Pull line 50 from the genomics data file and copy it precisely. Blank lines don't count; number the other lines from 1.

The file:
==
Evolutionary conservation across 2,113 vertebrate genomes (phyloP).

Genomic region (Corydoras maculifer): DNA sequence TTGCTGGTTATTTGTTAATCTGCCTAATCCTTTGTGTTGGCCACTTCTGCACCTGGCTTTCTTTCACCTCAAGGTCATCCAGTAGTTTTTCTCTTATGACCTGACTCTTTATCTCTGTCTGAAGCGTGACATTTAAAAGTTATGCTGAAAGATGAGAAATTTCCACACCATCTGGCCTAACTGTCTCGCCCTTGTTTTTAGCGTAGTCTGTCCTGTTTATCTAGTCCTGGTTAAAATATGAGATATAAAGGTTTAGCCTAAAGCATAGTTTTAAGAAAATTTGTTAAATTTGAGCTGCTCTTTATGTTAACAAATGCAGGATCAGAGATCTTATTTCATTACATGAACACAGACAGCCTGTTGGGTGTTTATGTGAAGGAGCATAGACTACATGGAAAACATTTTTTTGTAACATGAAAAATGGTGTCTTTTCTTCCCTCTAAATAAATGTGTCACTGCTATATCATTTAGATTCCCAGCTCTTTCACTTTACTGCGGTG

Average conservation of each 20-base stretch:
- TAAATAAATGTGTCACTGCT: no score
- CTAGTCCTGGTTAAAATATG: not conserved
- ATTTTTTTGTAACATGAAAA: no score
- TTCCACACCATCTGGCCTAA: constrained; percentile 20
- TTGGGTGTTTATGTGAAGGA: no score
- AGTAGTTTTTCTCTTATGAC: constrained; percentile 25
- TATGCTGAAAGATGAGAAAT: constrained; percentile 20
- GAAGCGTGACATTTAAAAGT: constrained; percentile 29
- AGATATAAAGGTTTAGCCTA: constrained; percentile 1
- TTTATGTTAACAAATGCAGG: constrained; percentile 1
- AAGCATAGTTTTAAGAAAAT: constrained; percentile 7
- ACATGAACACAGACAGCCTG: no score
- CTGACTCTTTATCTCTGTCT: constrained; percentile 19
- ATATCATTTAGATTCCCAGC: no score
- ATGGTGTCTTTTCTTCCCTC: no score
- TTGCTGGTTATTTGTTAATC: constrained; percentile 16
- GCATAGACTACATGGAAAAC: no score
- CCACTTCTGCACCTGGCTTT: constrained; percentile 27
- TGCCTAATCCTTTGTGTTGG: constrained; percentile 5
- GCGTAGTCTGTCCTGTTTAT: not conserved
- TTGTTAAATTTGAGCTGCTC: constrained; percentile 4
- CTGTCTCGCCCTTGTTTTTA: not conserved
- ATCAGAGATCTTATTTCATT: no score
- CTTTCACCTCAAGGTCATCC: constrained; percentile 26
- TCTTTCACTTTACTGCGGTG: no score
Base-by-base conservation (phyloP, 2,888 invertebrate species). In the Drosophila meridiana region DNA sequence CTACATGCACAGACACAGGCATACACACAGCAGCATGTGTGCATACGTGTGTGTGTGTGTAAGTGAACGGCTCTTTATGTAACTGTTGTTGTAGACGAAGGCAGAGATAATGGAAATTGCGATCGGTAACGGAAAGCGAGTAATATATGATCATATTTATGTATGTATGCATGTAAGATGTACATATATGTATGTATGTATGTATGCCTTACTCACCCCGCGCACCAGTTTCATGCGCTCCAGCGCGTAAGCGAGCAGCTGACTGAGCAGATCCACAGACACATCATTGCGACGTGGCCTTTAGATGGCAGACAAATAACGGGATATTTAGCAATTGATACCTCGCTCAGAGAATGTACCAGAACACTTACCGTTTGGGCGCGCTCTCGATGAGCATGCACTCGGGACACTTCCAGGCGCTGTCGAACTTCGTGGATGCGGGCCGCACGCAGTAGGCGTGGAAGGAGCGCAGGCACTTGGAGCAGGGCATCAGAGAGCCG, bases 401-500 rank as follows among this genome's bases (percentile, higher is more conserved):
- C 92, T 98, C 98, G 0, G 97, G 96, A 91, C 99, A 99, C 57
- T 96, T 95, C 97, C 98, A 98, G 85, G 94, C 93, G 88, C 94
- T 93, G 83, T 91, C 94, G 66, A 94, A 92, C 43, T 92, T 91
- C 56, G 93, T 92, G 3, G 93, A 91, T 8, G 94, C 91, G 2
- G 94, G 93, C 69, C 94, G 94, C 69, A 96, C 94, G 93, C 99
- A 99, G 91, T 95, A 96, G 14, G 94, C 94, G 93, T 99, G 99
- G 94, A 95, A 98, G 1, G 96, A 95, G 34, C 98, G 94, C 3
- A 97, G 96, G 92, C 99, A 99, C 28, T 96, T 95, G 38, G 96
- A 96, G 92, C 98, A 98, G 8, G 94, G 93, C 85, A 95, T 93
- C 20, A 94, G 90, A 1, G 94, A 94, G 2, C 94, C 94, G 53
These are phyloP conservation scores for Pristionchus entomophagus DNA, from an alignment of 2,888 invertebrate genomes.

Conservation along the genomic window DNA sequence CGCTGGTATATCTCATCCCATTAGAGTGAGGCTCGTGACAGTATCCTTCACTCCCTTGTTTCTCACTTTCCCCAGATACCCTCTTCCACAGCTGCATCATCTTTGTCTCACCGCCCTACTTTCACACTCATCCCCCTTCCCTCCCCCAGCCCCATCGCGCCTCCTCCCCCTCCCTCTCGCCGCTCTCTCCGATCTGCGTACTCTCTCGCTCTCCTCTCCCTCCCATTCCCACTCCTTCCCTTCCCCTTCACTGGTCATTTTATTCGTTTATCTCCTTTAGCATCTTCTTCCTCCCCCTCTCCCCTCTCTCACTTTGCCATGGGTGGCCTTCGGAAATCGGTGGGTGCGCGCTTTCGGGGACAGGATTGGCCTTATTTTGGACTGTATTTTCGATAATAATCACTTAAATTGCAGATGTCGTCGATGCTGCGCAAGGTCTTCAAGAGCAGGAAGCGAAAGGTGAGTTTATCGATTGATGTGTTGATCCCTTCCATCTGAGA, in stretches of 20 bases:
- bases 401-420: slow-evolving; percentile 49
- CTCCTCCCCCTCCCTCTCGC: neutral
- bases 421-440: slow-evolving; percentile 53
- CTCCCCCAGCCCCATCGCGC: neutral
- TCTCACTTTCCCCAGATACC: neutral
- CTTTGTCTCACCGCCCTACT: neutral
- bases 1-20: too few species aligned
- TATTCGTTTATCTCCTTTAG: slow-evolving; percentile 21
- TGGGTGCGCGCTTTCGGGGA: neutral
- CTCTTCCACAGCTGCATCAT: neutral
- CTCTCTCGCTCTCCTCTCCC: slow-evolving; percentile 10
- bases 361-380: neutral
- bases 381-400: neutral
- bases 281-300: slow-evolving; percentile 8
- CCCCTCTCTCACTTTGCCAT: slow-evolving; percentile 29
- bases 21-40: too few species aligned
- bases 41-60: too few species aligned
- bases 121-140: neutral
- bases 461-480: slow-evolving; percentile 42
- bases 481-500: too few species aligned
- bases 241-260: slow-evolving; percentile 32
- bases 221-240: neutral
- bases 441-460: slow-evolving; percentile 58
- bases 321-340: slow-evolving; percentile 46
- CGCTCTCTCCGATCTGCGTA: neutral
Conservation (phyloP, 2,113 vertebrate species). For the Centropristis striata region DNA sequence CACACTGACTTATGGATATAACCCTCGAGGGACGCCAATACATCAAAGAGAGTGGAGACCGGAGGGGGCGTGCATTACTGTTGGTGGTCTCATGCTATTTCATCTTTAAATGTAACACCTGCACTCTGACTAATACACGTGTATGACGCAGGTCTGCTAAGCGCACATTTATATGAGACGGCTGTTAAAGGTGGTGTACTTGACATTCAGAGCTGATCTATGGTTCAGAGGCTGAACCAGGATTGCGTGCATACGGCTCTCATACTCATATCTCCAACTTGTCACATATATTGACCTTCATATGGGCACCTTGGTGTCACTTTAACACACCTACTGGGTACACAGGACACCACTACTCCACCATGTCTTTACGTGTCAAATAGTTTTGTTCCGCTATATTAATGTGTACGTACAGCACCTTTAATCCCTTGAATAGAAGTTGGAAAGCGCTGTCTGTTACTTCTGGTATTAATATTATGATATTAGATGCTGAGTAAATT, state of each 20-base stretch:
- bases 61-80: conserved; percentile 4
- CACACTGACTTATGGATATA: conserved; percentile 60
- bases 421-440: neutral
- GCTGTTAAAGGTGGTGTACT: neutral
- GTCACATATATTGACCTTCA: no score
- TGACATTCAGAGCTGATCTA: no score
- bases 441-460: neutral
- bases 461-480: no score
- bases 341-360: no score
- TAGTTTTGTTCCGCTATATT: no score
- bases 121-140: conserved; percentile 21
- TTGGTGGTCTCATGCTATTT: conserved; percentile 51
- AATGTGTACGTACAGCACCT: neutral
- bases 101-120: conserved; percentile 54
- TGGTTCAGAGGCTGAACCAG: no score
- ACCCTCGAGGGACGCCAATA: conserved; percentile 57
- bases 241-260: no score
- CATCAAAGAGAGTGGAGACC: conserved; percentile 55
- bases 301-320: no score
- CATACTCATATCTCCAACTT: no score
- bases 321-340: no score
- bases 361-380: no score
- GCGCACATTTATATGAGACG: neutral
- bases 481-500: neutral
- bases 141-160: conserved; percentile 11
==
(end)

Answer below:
- TGGGTGCGCGCTTTCGGGGA: neutral